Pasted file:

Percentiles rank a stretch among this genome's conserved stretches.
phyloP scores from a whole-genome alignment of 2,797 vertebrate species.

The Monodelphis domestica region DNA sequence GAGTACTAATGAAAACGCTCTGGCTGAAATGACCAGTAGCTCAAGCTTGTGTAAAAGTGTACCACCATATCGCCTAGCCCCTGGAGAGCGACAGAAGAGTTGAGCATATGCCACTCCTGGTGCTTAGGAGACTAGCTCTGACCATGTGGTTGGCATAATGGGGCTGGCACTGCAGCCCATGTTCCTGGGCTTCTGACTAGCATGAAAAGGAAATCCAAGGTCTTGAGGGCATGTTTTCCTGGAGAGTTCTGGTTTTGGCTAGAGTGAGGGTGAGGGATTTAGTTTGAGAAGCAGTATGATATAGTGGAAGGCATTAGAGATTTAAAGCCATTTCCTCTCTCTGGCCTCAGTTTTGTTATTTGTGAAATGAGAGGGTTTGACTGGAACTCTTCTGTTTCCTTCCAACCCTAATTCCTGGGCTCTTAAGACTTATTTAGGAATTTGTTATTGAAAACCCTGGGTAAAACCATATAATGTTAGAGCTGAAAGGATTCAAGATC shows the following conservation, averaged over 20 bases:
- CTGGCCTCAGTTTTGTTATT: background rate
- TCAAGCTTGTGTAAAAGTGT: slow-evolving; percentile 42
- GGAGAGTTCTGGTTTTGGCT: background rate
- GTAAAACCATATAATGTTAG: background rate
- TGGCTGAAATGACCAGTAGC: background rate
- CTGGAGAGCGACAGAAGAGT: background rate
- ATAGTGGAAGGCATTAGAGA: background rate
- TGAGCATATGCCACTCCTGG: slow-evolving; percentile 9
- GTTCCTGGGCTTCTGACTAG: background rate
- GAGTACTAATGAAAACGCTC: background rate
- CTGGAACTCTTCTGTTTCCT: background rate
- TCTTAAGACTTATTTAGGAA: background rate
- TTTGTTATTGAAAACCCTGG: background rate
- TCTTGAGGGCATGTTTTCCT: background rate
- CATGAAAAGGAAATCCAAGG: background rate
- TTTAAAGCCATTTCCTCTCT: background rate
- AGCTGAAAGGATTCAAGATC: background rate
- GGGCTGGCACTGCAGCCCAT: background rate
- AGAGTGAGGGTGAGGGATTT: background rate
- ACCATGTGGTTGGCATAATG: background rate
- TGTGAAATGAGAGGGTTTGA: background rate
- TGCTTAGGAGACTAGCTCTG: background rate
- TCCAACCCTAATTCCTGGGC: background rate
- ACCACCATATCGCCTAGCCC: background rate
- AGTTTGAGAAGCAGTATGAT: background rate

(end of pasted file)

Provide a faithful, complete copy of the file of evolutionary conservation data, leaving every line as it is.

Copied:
Percentiles rank a stretch among this genome's conserved stretches.
phyloP scores from a whole-genome alignment of 2,797 vertebrate species.

The Monodelphis domestica region DNA sequence GAGTACTAATGAAAACGCTCTGGCTGAAATGACCAGTAGCTCAAGCTTGTGTAAAAGTGTACCACCATATCGCCTAGCCCCTGGAGAGCGACAGAAGAGTTGAGCATATGCCACTCCTGGTGCTTAGGAGACTAGCTCTGACCATGTGGTTGGCATAATGGGGCTGGCACTGCAGCCCATGTTCCTGGGCTTCTGACTAGCATGAAAAGGAAATCCAAGGTCTTGAGGGCATGTTTTCCTGGAGAGTTCTGGTTTTGGCTAGAGTGAGGGTGAGGGATTTAGTTTGAGAAGCAGTATGATATAGTGGAAGGCATTAGAGATTTAAAGCCATTTCCTCTCTCTGGCCTCAGTTTTGTTATTTGTGAAATGAGAGGGTTTGACTGGAACTCTTCTGTTTCCTTCCAACCCTAATTCCTGGGCTCTTAAGACTTATTTAGGAATTTGTTATTGAAAACCCTGGGTAAAACCATATAATGTTAGAGCTGAAAGGATTCAAGATC shows the following conservation, averaged over 20 bases:
- CTGGCCTCAGTTTTGTTATT: background rate
- TCAAGCTTGTGTAAAAGTGT: slow-evolving; percentile 42
- GGAGAGTTCTGGTTTTGGCT: background rate
- GTAAAACCATATAATGTTAG: background rate
- TGGCTGAAATGACCAGTAGC: background rate
- CTGGAGAGCGACAGAAGAGT: background rate
- ATAGTGGAAGGCATTAGAGA: background rate
- TGAGCATATGCCACTCCTGG: slow-evolving; percentile 9
- GTTCCTGGGCTTCTGACTAG: background rate
- GAGTACTAATGAAAACGCTC: background rate
- CTGGAACTCTTCTGTTTCCT: background rate
- TCTTAAGACTTATTTAGGAA: background rate
- TTTGTTATTGAAAACCCTGG: background rate
- TCTTGAGGGCATGTTTTCCT: background rate
- CATGAAAAGGAAATCCAAGG: background rate
- TTTAAAGCCATTTCCTCTCT: background rate
- AGCTGAAAGGATTCAAGATC: background rate
- GGGCTGGCACTGCAGCCCAT: background rate
- AGAGTGAGGGTGAGGGATTT: background rate
- ACCATGTGGTTGGCATAATG: background rate
- TGTGAAATGAGAGGGTTTGA: background rate
- TGCTTAGGAGACTAGCTCTG: background rate
- TCCAACCCTAATTCCTGGGC: background rate
- ACCACCATATCGCCTAGCCC: background rate
- AGTTTGAGAAGCAGTATGAT: background rate